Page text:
Recently, we enjoyed a wonderful article titled “Buyers Beware: The Goodwill Games,” by Scott Thurm who discussed an interesting rubric by which to evaluate goodwill’s value: the ratio of a company’s goodwill to the total entity’s market value. Thurm seems to suggest that companies whose goodwill exceeds market capitalization may be prime candidates for future write-downs. Very interesting indeed, especially as goodwill is such a queer asset (see Goodwill Games).
As you may recall, we previously discussed problems in government pension accounting (see “California Budget Woes and Chimerical Pension Beliefs: GASB Could Help if it Had the Will”). In this essay we turn our attention to corporate pension accounting, pension expense specifically, using Weyerhaeuser disclosures as an example.
Monday September 10 Groupon named a new Chief Accounting Officer, Brian Stevens, formerly a partner with KPMG. The question, of course, is whether this move is enough to save face with the investment community, after the many fiascos we have discussed, such as our “Still Accounting Challenged” and “First 10-K.”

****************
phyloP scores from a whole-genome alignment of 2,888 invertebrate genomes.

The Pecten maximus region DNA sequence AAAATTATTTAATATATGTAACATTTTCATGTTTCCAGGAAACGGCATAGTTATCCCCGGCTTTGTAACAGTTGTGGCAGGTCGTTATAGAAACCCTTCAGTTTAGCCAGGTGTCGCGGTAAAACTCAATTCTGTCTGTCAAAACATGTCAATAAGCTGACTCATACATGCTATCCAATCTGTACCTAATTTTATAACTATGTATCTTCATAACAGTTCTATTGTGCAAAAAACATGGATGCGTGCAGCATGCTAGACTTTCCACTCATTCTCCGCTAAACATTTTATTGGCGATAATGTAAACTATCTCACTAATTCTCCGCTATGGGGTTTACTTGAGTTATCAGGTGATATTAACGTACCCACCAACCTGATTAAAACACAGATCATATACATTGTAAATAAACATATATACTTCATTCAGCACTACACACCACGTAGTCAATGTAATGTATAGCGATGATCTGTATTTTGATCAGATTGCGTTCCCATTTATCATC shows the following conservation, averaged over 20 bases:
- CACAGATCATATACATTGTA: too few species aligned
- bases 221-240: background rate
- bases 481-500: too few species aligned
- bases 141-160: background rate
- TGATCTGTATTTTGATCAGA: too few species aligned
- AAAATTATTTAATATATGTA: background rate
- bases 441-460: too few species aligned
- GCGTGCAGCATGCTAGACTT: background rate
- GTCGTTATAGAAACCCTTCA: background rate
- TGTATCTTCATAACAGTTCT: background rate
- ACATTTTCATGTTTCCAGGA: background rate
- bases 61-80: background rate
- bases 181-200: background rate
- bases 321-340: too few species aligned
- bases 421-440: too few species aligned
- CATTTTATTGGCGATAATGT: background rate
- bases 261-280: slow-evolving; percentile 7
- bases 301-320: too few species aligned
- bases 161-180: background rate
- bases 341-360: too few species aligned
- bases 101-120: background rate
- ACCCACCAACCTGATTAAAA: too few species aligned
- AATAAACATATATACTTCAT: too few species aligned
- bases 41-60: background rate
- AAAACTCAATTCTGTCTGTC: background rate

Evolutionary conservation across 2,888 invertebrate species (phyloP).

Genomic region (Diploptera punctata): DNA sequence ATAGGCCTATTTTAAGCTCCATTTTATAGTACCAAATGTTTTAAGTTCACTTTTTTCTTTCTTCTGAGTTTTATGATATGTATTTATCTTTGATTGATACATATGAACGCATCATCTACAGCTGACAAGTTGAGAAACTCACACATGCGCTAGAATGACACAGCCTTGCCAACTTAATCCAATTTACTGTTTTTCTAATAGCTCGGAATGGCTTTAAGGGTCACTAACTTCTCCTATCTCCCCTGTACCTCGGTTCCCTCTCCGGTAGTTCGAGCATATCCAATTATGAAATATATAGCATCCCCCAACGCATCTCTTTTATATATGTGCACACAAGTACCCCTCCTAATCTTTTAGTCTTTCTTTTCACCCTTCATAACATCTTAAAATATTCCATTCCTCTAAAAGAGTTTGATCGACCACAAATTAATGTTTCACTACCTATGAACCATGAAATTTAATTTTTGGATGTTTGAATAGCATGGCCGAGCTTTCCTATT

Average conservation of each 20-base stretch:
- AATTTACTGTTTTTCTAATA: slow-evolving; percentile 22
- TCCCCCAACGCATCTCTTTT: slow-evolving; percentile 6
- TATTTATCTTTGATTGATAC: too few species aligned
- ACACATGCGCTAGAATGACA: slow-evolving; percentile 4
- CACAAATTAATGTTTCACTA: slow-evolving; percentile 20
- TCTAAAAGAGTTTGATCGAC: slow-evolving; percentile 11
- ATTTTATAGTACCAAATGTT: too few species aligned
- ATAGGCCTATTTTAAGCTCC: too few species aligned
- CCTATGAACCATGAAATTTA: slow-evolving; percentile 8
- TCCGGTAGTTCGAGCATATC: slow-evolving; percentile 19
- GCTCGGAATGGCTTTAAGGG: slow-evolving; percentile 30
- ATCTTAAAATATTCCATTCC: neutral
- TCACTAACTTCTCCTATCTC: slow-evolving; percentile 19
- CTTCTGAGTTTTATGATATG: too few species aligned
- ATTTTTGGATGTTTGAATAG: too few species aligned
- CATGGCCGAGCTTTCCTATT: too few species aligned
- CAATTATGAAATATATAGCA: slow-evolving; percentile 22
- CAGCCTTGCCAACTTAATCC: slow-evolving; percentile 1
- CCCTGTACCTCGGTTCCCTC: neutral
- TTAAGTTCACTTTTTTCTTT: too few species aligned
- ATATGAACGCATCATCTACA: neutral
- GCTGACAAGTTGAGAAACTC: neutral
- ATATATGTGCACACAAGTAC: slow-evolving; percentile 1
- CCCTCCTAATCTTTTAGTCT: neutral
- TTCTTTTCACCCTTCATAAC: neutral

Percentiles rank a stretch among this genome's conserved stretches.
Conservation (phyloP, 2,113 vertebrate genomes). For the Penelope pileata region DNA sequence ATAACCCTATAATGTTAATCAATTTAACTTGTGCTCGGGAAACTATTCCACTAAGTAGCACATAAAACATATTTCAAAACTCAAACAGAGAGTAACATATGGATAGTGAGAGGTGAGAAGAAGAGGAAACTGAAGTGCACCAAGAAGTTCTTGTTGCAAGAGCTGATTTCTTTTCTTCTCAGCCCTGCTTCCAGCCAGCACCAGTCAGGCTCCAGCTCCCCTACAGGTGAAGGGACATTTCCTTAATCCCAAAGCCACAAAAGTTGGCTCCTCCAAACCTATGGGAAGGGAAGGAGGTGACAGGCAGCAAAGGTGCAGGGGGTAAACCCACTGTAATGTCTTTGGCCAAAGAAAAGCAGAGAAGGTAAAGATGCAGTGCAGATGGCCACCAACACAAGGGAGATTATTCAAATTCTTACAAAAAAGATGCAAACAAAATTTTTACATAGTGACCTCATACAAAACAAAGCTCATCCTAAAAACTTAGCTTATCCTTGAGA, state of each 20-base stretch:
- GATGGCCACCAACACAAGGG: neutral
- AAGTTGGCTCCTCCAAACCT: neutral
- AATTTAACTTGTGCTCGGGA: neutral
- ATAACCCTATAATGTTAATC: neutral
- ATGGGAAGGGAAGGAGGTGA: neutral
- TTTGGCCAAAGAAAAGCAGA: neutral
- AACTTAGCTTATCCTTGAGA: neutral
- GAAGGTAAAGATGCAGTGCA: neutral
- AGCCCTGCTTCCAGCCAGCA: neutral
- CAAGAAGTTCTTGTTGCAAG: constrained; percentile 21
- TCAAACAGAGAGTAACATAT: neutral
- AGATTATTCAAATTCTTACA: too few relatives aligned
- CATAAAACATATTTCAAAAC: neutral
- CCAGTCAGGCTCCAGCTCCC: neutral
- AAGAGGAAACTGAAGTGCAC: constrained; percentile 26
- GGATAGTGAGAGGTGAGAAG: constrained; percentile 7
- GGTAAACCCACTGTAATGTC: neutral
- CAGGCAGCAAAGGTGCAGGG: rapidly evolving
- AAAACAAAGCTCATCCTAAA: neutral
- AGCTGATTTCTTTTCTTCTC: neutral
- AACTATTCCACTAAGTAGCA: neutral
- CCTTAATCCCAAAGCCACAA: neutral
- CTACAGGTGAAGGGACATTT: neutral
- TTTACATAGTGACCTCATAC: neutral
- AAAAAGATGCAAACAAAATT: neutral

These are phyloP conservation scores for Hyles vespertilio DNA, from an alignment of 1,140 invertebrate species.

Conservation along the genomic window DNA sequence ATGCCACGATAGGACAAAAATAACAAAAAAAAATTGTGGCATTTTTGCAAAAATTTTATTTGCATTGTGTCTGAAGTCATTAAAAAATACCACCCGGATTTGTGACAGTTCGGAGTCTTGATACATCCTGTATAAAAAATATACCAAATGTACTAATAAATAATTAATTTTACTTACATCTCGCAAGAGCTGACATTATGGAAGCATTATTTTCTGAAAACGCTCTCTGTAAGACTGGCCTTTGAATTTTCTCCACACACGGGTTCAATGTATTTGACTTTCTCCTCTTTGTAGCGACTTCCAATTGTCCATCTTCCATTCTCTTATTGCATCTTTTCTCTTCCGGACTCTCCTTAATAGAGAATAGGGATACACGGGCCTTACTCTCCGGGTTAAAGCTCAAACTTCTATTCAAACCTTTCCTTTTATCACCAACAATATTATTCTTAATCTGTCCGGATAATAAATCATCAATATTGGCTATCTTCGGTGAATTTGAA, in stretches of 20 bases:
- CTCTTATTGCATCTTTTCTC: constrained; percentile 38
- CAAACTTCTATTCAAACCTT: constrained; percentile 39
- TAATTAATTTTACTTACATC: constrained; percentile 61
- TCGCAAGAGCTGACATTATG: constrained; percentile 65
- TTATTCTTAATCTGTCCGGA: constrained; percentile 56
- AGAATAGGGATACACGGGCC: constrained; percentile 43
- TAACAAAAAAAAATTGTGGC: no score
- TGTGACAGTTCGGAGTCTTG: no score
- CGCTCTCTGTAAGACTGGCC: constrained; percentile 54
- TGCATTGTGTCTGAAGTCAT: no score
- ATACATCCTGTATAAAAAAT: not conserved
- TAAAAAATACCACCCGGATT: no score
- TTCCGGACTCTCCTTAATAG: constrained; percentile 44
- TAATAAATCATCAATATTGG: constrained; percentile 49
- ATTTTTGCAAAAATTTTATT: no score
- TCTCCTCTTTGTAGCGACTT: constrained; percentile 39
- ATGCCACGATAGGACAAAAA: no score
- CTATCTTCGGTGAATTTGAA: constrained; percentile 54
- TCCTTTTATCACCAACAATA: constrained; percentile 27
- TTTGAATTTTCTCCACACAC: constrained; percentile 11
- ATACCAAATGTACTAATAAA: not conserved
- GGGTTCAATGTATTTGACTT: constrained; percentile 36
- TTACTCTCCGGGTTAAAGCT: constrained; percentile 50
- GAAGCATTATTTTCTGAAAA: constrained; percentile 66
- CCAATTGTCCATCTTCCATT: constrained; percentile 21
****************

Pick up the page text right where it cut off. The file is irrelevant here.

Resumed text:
Ever since Enron and WorldCom entered the social discourse ten years ago, much has been written and discussed about business ethics, and this of course includes how to teach ethics to accountants. And quite frankly, the plethora of on-line ethics courses makes our skin crawl! And unfortunately, much of this ethics training has been targeted to accounting students. All too often it can best be characterized as vague, foundationless, uninspiring, and inconsequential.